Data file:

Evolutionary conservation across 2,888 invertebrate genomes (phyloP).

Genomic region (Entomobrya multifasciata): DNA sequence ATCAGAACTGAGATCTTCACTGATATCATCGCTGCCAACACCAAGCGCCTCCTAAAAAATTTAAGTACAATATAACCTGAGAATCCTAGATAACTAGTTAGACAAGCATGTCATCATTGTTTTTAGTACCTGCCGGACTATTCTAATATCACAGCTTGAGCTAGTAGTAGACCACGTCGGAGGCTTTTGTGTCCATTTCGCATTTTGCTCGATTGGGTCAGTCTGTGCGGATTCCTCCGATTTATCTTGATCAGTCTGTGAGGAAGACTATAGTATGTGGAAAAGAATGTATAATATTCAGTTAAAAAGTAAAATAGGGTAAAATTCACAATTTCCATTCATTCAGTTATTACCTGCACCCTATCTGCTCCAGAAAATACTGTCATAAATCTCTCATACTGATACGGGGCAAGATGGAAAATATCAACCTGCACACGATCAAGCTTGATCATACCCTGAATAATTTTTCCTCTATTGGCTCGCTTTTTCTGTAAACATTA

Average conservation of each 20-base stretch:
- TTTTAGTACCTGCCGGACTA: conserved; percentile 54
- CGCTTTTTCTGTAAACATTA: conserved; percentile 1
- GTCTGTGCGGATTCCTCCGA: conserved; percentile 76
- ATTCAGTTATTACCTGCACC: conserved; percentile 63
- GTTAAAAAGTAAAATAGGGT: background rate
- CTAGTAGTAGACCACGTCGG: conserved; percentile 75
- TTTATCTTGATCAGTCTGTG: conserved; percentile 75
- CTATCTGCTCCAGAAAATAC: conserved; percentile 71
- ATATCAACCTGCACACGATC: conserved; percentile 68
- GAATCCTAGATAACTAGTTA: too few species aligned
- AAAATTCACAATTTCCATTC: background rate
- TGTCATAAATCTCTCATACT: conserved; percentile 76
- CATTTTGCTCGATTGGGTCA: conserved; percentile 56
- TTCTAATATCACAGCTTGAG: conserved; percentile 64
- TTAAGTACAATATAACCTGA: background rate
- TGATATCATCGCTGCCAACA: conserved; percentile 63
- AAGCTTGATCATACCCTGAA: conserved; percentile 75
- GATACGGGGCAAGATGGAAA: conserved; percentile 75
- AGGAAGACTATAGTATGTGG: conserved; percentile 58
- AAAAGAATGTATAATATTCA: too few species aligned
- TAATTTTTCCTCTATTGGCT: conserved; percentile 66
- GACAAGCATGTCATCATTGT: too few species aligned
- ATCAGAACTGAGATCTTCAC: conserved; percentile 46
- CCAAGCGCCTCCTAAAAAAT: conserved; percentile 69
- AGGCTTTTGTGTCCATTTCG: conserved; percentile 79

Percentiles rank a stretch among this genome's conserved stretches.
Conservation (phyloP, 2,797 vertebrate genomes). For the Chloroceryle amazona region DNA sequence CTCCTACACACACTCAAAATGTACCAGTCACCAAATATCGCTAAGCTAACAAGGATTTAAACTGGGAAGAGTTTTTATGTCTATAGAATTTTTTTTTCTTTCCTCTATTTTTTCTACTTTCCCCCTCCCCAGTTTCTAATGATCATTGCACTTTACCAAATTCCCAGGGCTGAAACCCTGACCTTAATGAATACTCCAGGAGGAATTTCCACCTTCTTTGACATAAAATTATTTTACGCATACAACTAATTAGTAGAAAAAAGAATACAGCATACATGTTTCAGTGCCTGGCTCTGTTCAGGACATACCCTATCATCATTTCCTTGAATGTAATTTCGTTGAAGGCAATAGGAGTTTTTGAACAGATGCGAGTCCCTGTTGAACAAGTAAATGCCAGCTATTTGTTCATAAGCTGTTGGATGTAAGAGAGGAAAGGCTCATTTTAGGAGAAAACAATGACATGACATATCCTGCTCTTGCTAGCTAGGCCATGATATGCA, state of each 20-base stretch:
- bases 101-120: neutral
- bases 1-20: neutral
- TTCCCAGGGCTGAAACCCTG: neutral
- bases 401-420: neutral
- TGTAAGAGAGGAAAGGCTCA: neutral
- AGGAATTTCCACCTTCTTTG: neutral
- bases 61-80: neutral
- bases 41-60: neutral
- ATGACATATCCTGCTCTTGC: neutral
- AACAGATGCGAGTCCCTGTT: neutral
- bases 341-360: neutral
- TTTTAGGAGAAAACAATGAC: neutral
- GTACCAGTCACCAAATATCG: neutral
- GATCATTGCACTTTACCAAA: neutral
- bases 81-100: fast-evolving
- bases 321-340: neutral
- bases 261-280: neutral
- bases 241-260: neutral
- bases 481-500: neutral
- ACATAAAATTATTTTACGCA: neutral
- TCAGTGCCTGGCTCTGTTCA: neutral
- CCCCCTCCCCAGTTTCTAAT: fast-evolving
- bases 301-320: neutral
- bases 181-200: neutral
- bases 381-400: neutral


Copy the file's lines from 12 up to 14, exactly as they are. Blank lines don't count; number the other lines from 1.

- ATATCAACCTGCACACGATC: conserved; percentile 68
- GAATCCTAGATAACTAGTTA: too few species aligned
- AAAATTCACAATTTCCATTC: background rate